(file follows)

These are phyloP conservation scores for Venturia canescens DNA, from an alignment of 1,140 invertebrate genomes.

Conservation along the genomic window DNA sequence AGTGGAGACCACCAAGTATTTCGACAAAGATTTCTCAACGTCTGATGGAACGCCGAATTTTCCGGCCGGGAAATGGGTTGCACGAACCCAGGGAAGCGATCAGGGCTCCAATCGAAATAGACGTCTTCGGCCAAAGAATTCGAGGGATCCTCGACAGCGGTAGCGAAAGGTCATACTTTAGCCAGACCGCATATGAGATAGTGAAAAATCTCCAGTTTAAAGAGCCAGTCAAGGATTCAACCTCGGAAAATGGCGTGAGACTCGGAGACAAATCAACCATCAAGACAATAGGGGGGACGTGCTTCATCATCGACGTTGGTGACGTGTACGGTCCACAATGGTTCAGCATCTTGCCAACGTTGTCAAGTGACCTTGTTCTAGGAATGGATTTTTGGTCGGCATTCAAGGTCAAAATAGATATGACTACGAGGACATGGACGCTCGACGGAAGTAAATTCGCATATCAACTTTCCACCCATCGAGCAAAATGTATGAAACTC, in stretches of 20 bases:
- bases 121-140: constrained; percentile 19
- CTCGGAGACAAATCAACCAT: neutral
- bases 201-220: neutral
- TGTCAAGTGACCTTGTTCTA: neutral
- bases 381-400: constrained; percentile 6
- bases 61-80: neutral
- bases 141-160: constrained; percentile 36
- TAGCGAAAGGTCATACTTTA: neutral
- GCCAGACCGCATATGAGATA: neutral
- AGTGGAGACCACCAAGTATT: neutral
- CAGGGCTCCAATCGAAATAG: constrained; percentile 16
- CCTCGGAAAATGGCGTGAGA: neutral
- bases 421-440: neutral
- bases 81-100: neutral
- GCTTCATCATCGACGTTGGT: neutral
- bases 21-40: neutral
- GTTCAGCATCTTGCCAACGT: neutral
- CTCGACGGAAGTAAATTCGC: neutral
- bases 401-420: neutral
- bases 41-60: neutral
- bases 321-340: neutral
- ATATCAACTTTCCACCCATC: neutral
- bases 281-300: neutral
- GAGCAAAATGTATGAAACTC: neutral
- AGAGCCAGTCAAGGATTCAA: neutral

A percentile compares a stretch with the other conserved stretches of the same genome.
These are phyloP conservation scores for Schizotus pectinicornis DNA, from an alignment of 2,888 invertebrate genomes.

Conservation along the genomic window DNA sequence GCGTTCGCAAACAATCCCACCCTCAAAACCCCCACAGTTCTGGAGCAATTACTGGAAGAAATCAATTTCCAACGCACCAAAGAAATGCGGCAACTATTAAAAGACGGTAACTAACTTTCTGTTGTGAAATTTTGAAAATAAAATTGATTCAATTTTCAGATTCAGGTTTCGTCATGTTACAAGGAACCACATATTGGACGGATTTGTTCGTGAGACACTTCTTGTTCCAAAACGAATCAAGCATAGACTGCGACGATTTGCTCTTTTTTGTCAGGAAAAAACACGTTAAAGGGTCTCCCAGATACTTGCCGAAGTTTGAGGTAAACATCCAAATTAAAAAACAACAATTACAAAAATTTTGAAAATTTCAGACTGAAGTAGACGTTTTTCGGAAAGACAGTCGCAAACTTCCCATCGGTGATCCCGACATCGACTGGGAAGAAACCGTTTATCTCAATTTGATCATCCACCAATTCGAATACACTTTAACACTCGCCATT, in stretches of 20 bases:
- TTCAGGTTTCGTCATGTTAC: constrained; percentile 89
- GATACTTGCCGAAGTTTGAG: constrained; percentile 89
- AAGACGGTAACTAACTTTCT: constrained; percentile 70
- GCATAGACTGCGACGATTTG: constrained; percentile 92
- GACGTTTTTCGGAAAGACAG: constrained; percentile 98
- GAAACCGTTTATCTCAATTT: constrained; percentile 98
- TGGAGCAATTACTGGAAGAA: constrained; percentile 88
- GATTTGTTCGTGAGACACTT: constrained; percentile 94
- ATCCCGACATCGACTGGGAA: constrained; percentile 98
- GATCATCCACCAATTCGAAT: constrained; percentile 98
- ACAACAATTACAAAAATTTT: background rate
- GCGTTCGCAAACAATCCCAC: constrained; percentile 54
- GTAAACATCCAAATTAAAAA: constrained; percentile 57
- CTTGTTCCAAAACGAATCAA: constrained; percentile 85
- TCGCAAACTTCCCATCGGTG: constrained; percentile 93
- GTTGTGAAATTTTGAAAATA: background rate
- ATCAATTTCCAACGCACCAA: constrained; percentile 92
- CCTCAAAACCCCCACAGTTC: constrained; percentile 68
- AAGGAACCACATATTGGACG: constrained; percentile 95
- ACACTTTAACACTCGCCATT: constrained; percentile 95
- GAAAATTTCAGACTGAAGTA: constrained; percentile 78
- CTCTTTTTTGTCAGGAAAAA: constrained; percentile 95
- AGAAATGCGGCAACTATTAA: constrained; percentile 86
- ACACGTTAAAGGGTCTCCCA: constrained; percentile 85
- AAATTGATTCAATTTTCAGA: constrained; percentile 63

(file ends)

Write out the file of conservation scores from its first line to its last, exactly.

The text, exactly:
These are phyloP conservation scores for Venturia canescens DNA, from an alignment of 1,140 invertebrate genomes.

Conservation along the genomic window DNA sequence AGTGGAGACCACCAAGTATTTCGACAAAGATTTCTCAACGTCTGATGGAACGCCGAATTTTCCGGCCGGGAAATGGGTTGCACGAACCCAGGGAAGCGATCAGGGCTCCAATCGAAATAGACGTCTTCGGCCAAAGAATTCGAGGGATCCTCGACAGCGGTAGCGAAAGGTCATACTTTAGCCAGACCGCATATGAGATAGTGAAAAATCTCCAGTTTAAAGAGCCAGTCAAGGATTCAACCTCGGAAAATGGCGTGAGACTCGGAGACAAATCAACCATCAAGACAATAGGGGGGACGTGCTTCATCATCGACGTTGGTGACGTGTACGGTCCACAATGGTTCAGCATCTTGCCAACGTTGTCAAGTGACCTTGTTCTAGGAATGGATTTTTGGTCGGCATTCAAGGTCAAAATAGATATGACTACGAGGACATGGACGCTCGACGGAAGTAAATTCGCATATCAACTTTCCACCCATCGAGCAAAATGTATGAAACTC, in stretches of 20 bases:
- bases 121-140: constrained; percentile 19
- CTCGGAGACAAATCAACCAT: neutral
- bases 201-220: neutral
- TGTCAAGTGACCTTGTTCTA: neutral
- bases 381-400: constrained; percentile 6
- bases 61-80: neutral
- bases 141-160: constrained; percentile 36
- TAGCGAAAGGTCATACTTTA: neutral
- GCCAGACCGCATATGAGATA: neutral
- AGTGGAGACCACCAAGTATT: neutral
- CAGGGCTCCAATCGAAATAG: constrained; percentile 16
- CCTCGGAAAATGGCGTGAGA: neutral
- bases 421-440: neutral
- bases 81-100: neutral
- GCTTCATCATCGACGTTGGT: neutral
- bases 21-40: neutral
- GTTCAGCATCTTGCCAACGT: neutral
- CTCGACGGAAGTAAATTCGC: neutral
- bases 401-420: neutral
- bases 41-60: neutral
- bases 321-340: neutral
- ATATCAACTTTCCACCCATC: neutral
- bases 281-300: neutral
- GAGCAAAATGTATGAAACTC: neutral
- AGAGCCAGTCAAGGATTCAA: neutral

A percentile compares a stretch with the other conserved stretches of the same genome.
These are phyloP conservation scores for Schizotus pectinicornis DNA, from an alignment of 2,888 invertebrate genomes.

Conservation along the genomic window DNA sequence GCGTTCGCAAACAATCCCACCCTCAAAACCCCCACAGTTCTGGAGCAATTACTGGAAGAAATCAATTTCCAACGCACCAAAGAAATGCGGCAACTATTAAAAGACGGTAACTAACTTTCTGTTGTGAAATTTTGAAAATAAAATTGATTCAATTTTCAGATTCAGGTTTCGTCATGTTACAAGGAACCACATATTGGACGGATTTGTTCGTGAGACACTTCTTGTTCCAAAACGAATCAAGCATAGACTGCGACGATTTGCTCTTTTTTGTCAGGAAAAAACACGTTAAAGGGTCTCCCAGATACTTGCCGAAGTTTGAGGTAAACATCCAAATTAAAAAACAACAATTACAAAAATTTTGAAAATTTCAGACTGAAGTAGACGTTTTTCGGAAAGACAGTCGCAAACTTCCCATCGGTGATCCCGACATCGACTGGGAAGAAACCGTTTATCTCAATTTGATCATCCACCAATTCGAATACACTTTAACACTCGCCATT, in stretches of 20 bases:
- TTCAGGTTTCGTCATGTTAC: constrained; percentile 89
- GATACTTGCCGAAGTTTGAG: constrained; percentile 89
- AAGACGGTAACTAACTTTCT: constrained; percentile 70
- GCATAGACTGCGACGATTTG: constrained; percentile 92
- GACGTTTTTCGGAAAGACAG: constrained; percentile 98
- GAAACCGTTTATCTCAATTT: constrained; percentile 98
- TGGAGCAATTACTGGAAGAA: constrained; percentile 88
- GATTTGTTCGTGAGACACTT: constrained; percentile 94
- ATCCCGACATCGACTGGGAA: constrained; percentile 98
- GATCATCCACCAATTCGAAT: constrained; percentile 98
- ACAACAATTACAAAAATTTT: background rate
- GCGTTCGCAAACAATCCCAC: constrained; percentile 54
- GTAAACATCCAAATTAAAAA: constrained; percentile 57
- CTTGTTCCAAAACGAATCAA: constrained; percentile 85
- TCGCAAACTTCCCATCGGTG: constrained; percentile 93
- GTTGTGAAATTTTGAAAATA: background rate
- ATCAATTTCCAACGCACCAA: constrained; percentile 92
- CCTCAAAACCCCCACAGTTC: constrained; percentile 68
- AAGGAACCACATATTGGACG: constrained; percentile 95
- ACACTTTAACACTCGCCATT: constrained; percentile 95
- GAAAATTTCAGACTGAAGTA: constrained; percentile 78
- CTCTTTTTTGTCAGGAAAAA: constrained; percentile 95
- AGAAATGCGGCAACTATTAA: constrained; percentile 86
- ACACGTTAAAGGGTCTCCCA: constrained; percentile 85
- AAATTGATTCAATTTTCAGA: constrained; percentile 63